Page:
The End of A Long Journey

For Stark Bro's Production Division, this year's crop is the end of a long journey. The trees we’ll ship to you this fall started growing two years ago!

Trees in Field

Dear Gardening Friend,

The joy of the nursery business is providing a product that can be enjoyed by our customers for years to come. For those of us in Stark Bro's Production Division, this year's crop is the result of a long journey. See, because we are an actual tree nursery, each tree we ship takes us two years to propagate and grow (yes – we grow our own!). That means the trees we'll ship to you this fall (and spring) actually started growing two years ago!

The Growing Process

Two years ago, we grafted and planted the very trees that you'll be planting. These trees are grown in rows in our nursery fields and, after a vigorous second year in the ground with us, we harvest and ship these young trees to you.

In late October and into early November, our field-grown trees are ready for us to harvest – a process involving digging and grading (measuring) them. Since the fall planting and shipping season for bare-root trees begins in early November, we don't have long before the final tree harvest begins.

Harvesting The Tree Crop

The Harvesting Process

Harvesting these trees is all about timing.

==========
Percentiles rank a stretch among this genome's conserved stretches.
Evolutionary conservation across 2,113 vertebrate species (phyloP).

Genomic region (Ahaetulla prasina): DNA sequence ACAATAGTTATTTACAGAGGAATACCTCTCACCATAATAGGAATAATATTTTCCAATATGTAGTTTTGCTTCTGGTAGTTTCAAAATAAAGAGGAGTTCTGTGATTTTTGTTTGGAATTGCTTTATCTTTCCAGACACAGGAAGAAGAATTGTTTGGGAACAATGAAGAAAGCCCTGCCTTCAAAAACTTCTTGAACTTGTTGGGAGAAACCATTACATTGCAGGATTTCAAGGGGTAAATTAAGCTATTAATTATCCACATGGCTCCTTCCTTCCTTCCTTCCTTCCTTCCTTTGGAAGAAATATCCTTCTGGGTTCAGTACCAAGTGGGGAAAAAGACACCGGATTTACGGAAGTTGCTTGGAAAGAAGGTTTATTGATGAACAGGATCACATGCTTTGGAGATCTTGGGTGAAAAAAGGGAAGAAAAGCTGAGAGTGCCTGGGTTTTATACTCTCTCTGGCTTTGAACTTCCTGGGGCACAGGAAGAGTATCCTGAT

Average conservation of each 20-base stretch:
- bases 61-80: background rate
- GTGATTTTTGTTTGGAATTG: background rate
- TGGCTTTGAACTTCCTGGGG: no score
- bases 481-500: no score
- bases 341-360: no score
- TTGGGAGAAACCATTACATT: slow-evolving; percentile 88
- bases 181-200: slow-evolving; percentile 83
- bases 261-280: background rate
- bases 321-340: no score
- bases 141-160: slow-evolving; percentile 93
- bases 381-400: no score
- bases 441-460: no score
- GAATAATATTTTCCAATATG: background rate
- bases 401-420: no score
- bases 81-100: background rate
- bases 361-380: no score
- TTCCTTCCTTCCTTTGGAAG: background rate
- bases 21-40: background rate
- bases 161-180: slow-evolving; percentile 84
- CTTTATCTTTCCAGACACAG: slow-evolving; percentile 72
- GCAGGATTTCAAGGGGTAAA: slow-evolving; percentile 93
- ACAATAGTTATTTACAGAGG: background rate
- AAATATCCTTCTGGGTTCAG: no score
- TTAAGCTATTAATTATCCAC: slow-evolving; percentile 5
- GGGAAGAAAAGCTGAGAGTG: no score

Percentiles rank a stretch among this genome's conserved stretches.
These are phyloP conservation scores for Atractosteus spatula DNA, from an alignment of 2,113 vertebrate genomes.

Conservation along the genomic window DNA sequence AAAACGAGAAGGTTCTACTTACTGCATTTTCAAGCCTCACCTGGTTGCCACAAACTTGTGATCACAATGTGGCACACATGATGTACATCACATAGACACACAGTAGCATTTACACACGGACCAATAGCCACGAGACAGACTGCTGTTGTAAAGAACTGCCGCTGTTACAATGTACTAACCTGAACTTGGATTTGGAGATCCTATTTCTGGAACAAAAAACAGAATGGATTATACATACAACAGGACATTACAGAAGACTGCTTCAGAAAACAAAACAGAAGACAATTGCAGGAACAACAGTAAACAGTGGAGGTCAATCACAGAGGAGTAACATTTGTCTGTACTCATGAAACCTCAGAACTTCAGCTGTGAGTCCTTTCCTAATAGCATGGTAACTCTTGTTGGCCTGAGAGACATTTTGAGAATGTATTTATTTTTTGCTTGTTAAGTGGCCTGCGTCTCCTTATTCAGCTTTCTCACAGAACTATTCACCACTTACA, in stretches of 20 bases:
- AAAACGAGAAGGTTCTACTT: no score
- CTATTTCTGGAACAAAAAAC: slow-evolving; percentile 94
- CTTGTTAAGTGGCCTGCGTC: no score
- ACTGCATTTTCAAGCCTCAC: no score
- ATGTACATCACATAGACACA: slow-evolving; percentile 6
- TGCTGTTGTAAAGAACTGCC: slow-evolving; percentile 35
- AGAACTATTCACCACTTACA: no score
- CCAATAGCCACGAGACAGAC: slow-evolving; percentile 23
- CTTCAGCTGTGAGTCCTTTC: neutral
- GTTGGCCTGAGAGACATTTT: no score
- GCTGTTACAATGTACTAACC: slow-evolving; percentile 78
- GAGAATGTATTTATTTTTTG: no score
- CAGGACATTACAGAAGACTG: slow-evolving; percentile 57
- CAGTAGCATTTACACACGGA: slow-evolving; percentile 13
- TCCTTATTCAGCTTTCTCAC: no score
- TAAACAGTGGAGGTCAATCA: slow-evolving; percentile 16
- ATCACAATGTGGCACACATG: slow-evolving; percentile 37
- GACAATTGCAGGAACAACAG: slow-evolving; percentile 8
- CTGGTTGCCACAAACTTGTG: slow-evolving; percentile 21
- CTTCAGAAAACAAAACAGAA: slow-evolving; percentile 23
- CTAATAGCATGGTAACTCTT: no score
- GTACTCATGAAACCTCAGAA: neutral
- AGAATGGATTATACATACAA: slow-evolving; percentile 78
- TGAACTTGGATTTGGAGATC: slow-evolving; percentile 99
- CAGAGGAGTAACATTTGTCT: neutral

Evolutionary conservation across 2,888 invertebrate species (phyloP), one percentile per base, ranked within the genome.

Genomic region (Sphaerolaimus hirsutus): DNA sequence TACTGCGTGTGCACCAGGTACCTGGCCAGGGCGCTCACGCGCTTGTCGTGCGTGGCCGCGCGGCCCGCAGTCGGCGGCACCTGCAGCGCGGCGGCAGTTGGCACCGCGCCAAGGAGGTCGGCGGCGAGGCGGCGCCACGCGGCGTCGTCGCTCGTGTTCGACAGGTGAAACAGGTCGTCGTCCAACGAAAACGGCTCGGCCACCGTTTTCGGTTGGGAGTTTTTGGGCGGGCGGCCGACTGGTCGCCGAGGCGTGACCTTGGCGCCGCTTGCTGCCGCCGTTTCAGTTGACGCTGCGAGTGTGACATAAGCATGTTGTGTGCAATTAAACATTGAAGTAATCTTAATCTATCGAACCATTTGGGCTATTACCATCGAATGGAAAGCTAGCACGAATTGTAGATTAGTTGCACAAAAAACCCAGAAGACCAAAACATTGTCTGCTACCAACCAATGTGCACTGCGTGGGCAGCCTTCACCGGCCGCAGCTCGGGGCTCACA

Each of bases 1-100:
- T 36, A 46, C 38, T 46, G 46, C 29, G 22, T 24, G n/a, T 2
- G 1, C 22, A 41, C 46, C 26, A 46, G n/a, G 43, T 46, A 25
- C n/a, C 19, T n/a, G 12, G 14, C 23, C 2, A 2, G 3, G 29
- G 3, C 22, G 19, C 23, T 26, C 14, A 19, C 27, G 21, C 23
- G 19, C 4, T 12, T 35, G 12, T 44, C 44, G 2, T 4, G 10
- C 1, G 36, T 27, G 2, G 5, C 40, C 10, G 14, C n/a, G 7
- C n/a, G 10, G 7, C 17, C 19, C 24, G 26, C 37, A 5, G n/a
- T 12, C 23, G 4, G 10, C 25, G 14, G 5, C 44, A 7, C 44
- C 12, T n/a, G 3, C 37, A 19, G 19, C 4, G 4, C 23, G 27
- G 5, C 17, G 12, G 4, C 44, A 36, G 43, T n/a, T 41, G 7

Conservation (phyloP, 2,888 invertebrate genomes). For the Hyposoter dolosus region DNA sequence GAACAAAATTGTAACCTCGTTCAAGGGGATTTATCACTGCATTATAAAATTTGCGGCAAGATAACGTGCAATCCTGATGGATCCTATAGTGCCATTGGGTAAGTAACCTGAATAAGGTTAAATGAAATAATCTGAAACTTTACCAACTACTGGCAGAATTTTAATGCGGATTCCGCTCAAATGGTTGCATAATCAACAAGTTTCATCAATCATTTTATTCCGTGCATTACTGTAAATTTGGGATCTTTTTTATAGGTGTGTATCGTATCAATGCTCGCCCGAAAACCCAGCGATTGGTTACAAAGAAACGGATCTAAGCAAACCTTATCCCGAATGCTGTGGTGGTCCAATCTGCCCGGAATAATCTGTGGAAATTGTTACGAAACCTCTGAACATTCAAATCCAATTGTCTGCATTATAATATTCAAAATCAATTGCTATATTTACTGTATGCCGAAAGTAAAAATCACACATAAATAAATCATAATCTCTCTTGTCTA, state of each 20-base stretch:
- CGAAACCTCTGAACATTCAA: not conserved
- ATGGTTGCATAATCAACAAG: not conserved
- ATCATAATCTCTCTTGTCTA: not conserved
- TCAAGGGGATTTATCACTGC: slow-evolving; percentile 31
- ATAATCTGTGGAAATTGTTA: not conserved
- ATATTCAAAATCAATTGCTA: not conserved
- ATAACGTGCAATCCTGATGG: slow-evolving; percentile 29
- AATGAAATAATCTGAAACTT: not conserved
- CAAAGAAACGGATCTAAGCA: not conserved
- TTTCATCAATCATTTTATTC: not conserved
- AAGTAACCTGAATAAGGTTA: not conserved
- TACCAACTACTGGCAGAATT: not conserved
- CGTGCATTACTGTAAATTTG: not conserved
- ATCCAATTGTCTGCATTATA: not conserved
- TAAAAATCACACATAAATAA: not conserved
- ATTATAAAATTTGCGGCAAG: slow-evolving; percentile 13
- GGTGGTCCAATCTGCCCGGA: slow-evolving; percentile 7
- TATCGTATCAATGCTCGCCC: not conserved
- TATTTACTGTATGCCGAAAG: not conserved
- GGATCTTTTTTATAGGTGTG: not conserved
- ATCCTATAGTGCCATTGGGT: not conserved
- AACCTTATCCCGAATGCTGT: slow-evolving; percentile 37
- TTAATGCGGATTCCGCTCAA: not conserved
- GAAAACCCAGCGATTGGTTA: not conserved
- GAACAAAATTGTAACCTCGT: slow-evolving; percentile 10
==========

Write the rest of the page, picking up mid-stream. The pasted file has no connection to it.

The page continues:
Our peach, nectarine, apricot and plum trees are harvested first. They go dormant first and should be harvested ahead of any severe weather. Cherries are harvested next, and the pears and apples are dug last. Our goal at Stark Bro's is to dig the trees in a timely manner, in harmony with both the tree and nature.

Once the trees are dug up and brought to our storing warehouse, they are graded (measured) by a set of specifications. Any trees that do not meet our quality standards are removed. These bare-root trees are then kept in an environment of 34-36ºF with nearly 100% humidity, to maintain their dormancy and keep the root systems healthy.

2-Year Old Bare Root Trees

Things to consider...

There are many reasons people should grow their own fruit. Two that I find most relevant are these:

  1. It's hard to buy tree-ripened fruit at a store; and oh, there is such a difference in taste!
  2. Most store-bought fruit is there for its storage quality (how well it keeps). Because of this, there are many other options you will never get to experience in the fruit, nut and berry categories, unless you grow your own... and trust me – the varieties peaches, pears, etc. that you can grow will open your mind to a world of "new" fruit!

— Elmer Kidd, Stark Bro's Chief Production Officer (retired)

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